Adobe Dreamweaver CS3 Unleashed- P21

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Adobe Dreamweaver CS3 Unleashed- P21

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Adobe Dreamweaver CS3 Unleashed- P21: The good news is Dreamweaver provides numerous windows, panels, inspectors, and toolbars for streamlining the way you build websites. The bad news, unfortunately, is that Dreamweaver provides numerous windows, panels, inspectors, and toolbars for streamlining the way you build websites. Why so many windows, panels, and so on, Dreamweaver is unprecedented in the feature set it provides, allowing developers complete control when building websites and applications....

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  1. If you look at the Vecta Corp store example again, you can begin to imagine how the DBMS looks much like the filing cabinet discussed earlier. Unlike a filing cabinet, however, which typically contains two to four drawers, a DBMS can manage hundreds, possibly thousands of databases—all of which are immediately at your fingertips. Later in this chapter, we'll look at the various database management systems that exist on the market today for interacting with SQL Server 2005 Express Edition and MySQL, including the File Manager for Access. The Database Inside your DBMS, you have the potential for storing hundreds, if not thousands, of databases. Although for most projects you would never need more than one database, you may in the future realize that your project has grown far beyond the scope of a single database—that because of security or maintenance reasons, you require more. Figure 22.3 shows MySQL Administrator with a list of three catalogs (otherwise known as databases) housed within its framework. Figure 22.3. MySQL Administrator and a list of the databases it contains. [View full size image]
  2. Tables After a database has been created, you might want to begin storing information relevant to a specific part of the store. As mentioned earlier, tables are very similar to file cabinet drawers. It would be a mistake to store all the information about inventory, product information, customers, and even transactions in one drawer; instead, you'll break out these categories of information and create different drawers or tables to store all this information. Figure 22.4 shows the Vecta Corp store database in MySQL Administrator. By selecting the Vecta Corp store database from the view in the left column, you can begin to see all the tables that reside within the store. Figure 22.4. Selecting the vectacorp database reveals all the tables associated with the project. [View full size image]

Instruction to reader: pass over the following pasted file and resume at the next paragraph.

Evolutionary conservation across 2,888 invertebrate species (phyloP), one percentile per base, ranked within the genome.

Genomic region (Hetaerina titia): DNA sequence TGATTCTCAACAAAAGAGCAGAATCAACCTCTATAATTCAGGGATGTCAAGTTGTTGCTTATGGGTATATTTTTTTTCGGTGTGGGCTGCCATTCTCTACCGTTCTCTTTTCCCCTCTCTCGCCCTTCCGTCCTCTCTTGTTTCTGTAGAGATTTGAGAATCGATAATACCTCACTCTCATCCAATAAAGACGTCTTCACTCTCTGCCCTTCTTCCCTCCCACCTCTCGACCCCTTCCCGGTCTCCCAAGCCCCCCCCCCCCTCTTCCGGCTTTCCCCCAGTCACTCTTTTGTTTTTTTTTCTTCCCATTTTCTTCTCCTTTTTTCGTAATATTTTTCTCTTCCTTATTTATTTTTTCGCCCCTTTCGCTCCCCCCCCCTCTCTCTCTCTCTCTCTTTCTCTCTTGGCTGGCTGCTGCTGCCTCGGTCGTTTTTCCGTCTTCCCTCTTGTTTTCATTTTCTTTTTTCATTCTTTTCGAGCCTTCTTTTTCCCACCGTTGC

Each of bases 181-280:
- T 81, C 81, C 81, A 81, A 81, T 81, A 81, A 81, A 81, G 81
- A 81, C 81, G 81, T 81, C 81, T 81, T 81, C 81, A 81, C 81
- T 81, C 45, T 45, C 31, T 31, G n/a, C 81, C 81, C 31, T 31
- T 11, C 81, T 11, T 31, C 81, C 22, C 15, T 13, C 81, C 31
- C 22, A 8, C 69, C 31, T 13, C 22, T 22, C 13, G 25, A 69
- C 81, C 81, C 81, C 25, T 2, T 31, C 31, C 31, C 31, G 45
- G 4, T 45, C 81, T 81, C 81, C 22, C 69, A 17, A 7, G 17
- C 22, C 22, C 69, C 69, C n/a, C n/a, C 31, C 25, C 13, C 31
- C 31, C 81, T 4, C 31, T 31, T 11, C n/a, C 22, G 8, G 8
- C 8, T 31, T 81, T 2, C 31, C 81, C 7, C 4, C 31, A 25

3. Notice that there are more tables than just the four outlined in the beginning of the chapter. If you think in terms of space and redundancy, you will see exactly why you need to include more than just a few tables. As far as the Employees table is concerned, you could have a customer that has multiple credit cards on file—hence the need for a separate CreditCards table. You will also have customers/employees who belong to a specific department—hence the need for a separate Departments table. We could even go beyond this example and create a separate table for CreditCardTypes, assuming a customer could use more than one credit card. This process of organizing data in an effort to avoid data duplication within tables is known as normalization and is discussed in depth toward the end of this chapter. Note In this example, customers represent employees of Vecta Corp. Remember, we're building an internal web store for Vecta Corp employees. Because this is the case, Vecta Corp customers are employees. For this reason, the database table has been named Employees instead of Customers. Before you begin any project, you will typically sketch all this out in an effort to reduce data duplication in your tables. Again, how you branch out your information and create tables depends on how big in scope your project is. Columns After you outline all your tables, your next step is to decide what information to include within those tables. For instance, you might want to include first name, last name, phone number, address, city, state, ZIP, and so on for all the employees in your company in the Employees table. You might also need to include product names, descriptions, and some sort of unique identification in your EmployeeStore table. You might even want to combine certain aspects of certain tables and place them into the Orders table—for example, you might end up with information from the Employees table as well as from the EmployeeStore table to come up with a final order requisition.